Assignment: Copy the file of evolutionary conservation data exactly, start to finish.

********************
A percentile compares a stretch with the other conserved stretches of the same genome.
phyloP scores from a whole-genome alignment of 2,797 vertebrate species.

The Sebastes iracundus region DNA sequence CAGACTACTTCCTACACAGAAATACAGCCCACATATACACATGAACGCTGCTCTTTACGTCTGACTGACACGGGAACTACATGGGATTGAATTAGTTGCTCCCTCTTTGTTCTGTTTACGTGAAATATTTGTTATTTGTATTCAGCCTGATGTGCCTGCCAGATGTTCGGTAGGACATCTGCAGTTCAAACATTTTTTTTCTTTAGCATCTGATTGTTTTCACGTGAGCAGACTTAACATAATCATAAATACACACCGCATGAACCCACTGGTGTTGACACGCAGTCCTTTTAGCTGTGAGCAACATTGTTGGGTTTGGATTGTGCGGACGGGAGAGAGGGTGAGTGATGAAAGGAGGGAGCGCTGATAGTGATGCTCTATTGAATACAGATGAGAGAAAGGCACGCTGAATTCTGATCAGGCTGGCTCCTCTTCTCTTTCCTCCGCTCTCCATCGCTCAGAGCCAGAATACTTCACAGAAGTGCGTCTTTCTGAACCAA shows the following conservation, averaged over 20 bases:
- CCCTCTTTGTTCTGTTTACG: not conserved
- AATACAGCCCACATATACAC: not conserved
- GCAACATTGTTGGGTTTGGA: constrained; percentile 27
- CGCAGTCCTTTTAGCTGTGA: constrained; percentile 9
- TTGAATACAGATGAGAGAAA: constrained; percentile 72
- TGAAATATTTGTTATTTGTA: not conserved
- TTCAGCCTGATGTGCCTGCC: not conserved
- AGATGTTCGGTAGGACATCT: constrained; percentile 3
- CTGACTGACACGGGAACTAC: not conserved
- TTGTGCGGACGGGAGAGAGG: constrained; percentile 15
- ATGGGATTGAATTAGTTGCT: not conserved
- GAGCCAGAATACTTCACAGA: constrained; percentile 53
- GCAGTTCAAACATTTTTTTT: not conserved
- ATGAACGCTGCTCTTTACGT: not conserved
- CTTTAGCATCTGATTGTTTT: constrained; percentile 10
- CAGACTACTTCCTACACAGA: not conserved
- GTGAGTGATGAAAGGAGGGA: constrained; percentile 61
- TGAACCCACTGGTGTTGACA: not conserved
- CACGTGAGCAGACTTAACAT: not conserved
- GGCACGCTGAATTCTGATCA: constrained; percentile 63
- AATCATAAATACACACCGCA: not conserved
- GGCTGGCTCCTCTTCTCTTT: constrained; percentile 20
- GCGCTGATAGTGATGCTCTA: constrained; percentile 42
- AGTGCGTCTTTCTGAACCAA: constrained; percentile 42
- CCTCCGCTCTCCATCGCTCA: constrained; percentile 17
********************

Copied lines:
A percentile compares a stretch with the other conserved stretches of the same genome.
phyloP scores from a whole-genome alignment of 2,797 vertebrate species.

The Sebastes iracundus region DNA sequence CAGACTACTTCCTACACAGAAATACAGCCCACATATACACATGAACGCTGCTCTTTACGTCTGACTGACACGGGAACTACATGGGATTGAATTAGTTGCTCCCTCTTTGTTCTGTTTACGTGAAATATTTGTTATTTGTATTCAGCCTGATGTGCCTGCCAGATGTTCGGTAGGACATCTGCAGTTCAAACATTTTTTTTCTTTAGCATCTGATTGTTTTCACGTGAGCAGACTTAACATAATCATAAATACACACCGCATGAACCCACTGGTGTTGACACGCAGTCCTTTTAGCTGTGAGCAACATTGTTGGGTTTGGATTGTGCGGACGGGAGAGAGGGTGAGTGATGAAAGGAGGGAGCGCTGATAGTGATGCTCTATTGAATACAGATGAGAGAAAGGCACGCTGAATTCTGATCAGGCTGGCTCCTCTTCTCTTTCCTCCGCTCTCCATCGCTCAGAGCCAGAATACTTCACAGAAGTGCGTCTTTCTGAACCAA shows the following conservation, averaged over 20 bases:
- CCCTCTTTGTTCTGTTTACG: not conserved
- AATACAGCCCACATATACAC: not conserved
- GCAACATTGTTGGGTTTGGA: constrained; percentile 27
- CGCAGTCCTTTTAGCTGTGA: constrained; percentile 9
- TTGAATACAGATGAGAGAAA: constrained; percentile 72
- TGAAATATTTGTTATTTGTA: not conserved
- TTCAGCCTGATGTGCCTGCC: not conserved
- AGATGTTCGGTAGGACATCT: constrained; percentile 3
- CTGACTGACACGGGAACTAC: not conserved
- TTGTGCGGACGGGAGAGAGG: constrained; percentile 15
- ATGGGATTGAATTAGTTGCT: not conserved
- GAGCCAGAATACTTCACAGA: constrained; percentile 53
- GCAGTTCAAACATTTTTTTT: not conserved
- ATGAACGCTGCTCTTTACGT: not conserved
- CTTTAGCATCTGATTGTTTT: constrained; percentile 10
- CAGACTACTTCCTACACAGA: not conserved
- GTGAGTGATGAAAGGAGGGA: constrained; percentile 61
- TGAACCCACTGGTGTTGACA: not conserved
- CACGTGAGCAGACTTAACAT: not conserved
- GGCACGCTGAATTCTGATCA: constrained; percentile 63
- AATCATAAATACACACCGCA: not conserved
- GGCTGGCTCCTCTTCTCTTT: constrained; percentile 20
- GCGCTGATAGTGATGCTCTA: constrained; percentile 42
- AGTGCGTCTTTCTGAACCAA: constrained; percentile 42
- CCTCCGCTCTCCATCGCTCA: constrained; percentile 17